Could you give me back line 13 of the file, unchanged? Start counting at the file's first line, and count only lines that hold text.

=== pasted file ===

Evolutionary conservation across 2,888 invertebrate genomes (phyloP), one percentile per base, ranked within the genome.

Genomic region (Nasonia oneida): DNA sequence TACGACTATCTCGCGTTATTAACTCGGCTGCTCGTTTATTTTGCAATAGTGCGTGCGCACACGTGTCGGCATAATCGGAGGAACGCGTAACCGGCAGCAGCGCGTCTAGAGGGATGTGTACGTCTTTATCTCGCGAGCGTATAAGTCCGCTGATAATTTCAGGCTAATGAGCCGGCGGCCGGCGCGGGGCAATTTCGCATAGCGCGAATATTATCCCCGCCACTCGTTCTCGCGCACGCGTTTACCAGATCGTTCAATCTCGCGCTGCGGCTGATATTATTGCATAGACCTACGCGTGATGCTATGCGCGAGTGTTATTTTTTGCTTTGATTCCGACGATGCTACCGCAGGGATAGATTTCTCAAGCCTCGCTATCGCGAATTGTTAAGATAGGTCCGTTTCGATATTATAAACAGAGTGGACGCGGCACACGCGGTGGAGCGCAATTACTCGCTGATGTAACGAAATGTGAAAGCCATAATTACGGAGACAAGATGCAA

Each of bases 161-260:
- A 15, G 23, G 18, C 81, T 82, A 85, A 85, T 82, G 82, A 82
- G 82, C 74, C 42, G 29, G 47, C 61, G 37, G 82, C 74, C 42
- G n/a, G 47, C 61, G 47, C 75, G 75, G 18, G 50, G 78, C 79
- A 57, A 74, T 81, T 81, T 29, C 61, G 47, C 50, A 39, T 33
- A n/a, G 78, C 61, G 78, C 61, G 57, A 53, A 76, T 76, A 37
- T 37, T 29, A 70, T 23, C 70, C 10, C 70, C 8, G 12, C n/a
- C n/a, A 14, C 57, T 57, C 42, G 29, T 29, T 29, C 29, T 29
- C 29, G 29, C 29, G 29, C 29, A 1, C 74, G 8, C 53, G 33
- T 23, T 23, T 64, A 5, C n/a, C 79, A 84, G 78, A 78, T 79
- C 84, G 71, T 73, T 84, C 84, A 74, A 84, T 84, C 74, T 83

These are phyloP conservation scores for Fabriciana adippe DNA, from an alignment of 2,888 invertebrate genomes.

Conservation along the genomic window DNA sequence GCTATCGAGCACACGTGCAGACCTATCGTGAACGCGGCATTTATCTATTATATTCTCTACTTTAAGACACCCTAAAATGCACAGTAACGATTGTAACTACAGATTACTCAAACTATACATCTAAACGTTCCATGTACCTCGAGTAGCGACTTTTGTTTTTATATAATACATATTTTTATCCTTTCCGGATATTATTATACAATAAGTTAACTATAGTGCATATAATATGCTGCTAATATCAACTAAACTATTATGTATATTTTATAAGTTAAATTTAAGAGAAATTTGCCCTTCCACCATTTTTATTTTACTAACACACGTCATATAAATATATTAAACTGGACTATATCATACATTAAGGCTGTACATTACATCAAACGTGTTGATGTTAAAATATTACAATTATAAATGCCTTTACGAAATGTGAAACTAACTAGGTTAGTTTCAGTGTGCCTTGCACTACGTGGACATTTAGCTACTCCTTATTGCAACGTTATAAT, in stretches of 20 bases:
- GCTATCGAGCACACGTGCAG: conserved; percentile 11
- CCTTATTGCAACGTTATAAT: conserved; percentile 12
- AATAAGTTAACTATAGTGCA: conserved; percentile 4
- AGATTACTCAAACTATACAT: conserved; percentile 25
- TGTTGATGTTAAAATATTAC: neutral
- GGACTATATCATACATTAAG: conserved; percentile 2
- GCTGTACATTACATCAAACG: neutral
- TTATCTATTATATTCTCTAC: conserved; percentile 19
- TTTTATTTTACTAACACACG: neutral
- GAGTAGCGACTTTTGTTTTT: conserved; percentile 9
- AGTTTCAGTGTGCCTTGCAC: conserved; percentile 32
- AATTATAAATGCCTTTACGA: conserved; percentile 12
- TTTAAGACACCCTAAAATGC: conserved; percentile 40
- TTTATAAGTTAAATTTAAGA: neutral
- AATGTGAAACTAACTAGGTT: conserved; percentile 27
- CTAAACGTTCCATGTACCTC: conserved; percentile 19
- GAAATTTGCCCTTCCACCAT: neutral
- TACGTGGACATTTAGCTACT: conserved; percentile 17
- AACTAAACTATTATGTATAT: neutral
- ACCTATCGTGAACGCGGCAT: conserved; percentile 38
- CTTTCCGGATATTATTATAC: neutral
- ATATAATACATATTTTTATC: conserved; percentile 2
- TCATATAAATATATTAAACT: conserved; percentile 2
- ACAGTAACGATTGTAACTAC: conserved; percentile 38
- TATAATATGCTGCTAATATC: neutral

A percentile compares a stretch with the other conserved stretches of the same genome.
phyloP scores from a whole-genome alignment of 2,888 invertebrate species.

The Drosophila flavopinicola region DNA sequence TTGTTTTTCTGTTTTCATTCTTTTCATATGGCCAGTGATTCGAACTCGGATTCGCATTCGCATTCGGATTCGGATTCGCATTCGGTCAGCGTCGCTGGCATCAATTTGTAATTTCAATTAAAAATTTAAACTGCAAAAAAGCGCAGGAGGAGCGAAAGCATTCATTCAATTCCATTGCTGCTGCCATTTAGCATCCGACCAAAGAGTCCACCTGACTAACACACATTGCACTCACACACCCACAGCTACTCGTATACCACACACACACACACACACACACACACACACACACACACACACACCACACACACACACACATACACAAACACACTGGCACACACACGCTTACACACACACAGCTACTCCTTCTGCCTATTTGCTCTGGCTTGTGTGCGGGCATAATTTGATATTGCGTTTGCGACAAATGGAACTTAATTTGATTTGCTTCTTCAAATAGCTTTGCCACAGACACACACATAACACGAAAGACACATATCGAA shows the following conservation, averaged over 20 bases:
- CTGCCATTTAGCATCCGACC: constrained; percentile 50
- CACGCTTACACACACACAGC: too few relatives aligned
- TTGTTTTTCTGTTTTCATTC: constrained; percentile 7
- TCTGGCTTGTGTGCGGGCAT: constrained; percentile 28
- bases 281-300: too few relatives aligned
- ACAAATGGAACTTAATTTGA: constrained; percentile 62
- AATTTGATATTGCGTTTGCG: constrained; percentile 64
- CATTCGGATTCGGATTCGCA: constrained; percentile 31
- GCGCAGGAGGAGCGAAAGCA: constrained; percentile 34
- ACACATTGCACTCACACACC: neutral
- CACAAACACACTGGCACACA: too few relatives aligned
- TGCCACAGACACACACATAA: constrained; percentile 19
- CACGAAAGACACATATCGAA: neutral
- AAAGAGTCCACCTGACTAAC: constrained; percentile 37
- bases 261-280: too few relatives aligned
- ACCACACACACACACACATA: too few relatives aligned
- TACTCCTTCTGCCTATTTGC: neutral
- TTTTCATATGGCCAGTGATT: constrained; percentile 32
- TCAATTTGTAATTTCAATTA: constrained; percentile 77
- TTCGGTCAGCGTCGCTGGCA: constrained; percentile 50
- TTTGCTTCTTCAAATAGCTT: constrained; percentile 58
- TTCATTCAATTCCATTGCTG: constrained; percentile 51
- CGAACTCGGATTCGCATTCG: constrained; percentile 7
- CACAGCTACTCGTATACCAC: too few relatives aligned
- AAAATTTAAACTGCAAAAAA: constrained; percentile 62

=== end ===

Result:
- C 84, G 71, T 73, T 84, C 84, A 74, A 84, T 84, C 74, T 83